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Old 02-14-2007, 09:17 AM   #5
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terrific stuff, I am always confused doing the curves, For my flooring I used brown paper as a template, but it was not too exact. Thanks for posting this
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Old 02-14-2007, 09:24 AM   #6
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Simple yet elegant. I like it!

Thanks Canoe Stream. I was trying to figure the best way to do this for the floors; now you've shown me.
- Jim
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Old 02-14-2007, 09:37 AM   #7
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Bob -

Many thanks for taking the time to post this very useful piece of information. You have saved many of us from hours of work and (especially) frustration.

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Old 02-14-2007, 01:11 PM   #8
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Old 02-14-2007, 03:39 PM   #9
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Canoe...did you use stainless?

In stainless we trust, in all others, rust.
Computers manufactured by companies such as IBM, Compaq and millions of others are by far the most popular with about 70 million machines in use worldwide. Macintosh fans note that cockroaches are far more numerous than humans and that numbers alone do not denote a higher life form. -NY Times 11/91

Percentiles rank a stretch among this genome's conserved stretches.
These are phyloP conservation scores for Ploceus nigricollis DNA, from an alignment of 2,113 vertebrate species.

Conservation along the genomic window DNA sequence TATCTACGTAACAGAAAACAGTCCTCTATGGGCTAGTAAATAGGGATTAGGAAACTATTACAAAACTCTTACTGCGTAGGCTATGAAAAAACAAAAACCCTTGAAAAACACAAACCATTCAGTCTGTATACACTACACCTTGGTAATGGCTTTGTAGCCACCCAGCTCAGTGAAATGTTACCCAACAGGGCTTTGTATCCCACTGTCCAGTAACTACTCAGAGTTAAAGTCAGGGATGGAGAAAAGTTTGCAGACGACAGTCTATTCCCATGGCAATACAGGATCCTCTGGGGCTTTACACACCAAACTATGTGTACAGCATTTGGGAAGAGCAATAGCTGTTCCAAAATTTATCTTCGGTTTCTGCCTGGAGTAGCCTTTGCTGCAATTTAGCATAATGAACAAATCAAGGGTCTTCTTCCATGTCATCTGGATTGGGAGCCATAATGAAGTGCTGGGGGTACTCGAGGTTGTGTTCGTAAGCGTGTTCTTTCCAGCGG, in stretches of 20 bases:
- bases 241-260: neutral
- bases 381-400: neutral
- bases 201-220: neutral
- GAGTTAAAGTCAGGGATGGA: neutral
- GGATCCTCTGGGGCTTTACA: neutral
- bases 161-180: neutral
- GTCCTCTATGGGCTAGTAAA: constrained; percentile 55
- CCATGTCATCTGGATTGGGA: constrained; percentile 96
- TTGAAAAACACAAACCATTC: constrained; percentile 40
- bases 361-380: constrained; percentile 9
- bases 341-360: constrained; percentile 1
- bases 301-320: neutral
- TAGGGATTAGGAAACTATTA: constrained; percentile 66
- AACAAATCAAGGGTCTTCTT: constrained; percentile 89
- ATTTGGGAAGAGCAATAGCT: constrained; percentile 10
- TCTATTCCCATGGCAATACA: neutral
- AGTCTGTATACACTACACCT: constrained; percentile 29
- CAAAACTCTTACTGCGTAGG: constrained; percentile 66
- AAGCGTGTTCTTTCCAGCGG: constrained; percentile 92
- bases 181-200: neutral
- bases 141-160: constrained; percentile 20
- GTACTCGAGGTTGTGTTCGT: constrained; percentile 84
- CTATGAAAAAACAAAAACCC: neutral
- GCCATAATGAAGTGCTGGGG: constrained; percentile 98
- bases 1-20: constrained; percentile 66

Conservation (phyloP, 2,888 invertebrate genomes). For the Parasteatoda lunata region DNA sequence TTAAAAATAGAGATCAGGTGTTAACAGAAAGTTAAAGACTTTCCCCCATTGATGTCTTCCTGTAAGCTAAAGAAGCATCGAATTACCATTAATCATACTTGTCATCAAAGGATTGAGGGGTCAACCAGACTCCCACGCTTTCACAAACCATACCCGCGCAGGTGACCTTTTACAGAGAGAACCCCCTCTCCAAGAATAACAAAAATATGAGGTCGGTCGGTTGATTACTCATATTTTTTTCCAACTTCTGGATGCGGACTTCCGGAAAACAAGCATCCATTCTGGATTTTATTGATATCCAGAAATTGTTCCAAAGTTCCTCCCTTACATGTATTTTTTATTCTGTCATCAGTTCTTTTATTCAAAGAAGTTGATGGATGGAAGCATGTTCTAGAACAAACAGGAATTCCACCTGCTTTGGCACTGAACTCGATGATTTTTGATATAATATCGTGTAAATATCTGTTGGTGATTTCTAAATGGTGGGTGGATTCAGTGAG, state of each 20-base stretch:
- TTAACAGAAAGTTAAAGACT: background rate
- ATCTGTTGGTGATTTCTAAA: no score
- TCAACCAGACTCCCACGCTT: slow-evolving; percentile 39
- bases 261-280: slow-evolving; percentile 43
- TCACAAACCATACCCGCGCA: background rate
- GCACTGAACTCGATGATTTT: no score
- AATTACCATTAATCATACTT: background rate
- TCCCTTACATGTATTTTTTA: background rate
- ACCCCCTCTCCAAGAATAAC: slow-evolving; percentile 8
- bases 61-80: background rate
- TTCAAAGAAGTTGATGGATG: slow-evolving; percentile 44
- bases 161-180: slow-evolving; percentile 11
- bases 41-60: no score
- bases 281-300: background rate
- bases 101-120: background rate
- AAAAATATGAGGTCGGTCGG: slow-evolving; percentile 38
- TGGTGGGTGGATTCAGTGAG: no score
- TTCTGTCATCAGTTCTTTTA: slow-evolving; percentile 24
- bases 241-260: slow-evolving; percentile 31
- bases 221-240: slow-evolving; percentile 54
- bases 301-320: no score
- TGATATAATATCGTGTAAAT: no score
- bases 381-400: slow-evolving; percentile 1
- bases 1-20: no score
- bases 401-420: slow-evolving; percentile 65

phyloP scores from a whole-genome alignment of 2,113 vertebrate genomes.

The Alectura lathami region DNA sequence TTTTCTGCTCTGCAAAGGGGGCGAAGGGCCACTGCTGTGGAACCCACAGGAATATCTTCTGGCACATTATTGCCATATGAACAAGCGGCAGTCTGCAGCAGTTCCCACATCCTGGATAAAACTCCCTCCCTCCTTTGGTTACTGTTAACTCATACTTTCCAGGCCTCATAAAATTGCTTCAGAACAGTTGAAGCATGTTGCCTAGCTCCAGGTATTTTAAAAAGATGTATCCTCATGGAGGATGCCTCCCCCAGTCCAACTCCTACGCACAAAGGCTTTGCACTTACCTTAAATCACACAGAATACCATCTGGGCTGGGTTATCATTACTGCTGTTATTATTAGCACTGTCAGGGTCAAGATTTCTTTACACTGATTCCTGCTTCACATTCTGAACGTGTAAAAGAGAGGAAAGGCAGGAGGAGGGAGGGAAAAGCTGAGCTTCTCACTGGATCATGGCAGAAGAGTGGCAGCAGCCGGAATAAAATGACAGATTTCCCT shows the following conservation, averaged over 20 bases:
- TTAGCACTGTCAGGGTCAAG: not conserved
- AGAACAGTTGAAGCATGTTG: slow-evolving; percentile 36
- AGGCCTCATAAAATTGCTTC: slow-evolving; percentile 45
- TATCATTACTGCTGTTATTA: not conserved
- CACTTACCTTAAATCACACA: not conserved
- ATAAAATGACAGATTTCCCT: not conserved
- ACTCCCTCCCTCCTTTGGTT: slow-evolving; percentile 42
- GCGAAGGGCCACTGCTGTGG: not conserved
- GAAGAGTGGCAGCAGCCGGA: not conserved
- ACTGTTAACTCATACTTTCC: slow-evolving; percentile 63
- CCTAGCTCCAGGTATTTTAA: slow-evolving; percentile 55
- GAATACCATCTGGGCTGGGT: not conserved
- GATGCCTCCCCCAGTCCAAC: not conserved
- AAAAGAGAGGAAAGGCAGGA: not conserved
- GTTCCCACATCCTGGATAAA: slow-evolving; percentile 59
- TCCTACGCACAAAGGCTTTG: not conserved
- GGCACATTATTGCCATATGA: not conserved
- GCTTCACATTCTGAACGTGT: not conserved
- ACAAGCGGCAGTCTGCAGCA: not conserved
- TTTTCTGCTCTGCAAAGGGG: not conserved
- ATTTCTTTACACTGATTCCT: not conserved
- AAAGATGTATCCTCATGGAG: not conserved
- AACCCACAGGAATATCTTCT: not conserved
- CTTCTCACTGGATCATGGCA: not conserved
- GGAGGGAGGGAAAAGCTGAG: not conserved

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Old 02-16-2007, 04:17 AM   #10
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Thanks Canoe....i have the shower pan out of the Argy and was staring at the curved patch holes yesterday trying to come up with a way to scribe a template. I'll giv it a try...
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Old 02-16-2007, 10:04 AM   #11
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This is very helpful. Thanks for taking the time to put this together.

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Old 07-23-2007, 04:10 PM   #12
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Hello, I love this forum, I am finding out how to corispond, so if I am in the wrong place, let me know. I may have a bit of flooring to replace, How do I take off the belly pan?
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Old 03-10-2008, 12:48 PM   #13
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I did something similiar that I think will work. I drew diagonal lines on my old floor from the center edge to the outside c-channel. I then made marks equal distance from the outside edge. I can then lay the old floor on top of my new plywood and measure that distance outward and make a mark. Then it should only be a matter of connecting the dots (with a slight curve).

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Old 01-22-2017, 07:34 AM   #14
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OMG Bob, thanks so much for this!!!! I think this new story stick technique is going to change my life! This is a genius way to measure and reproduce irregular 2D shapes.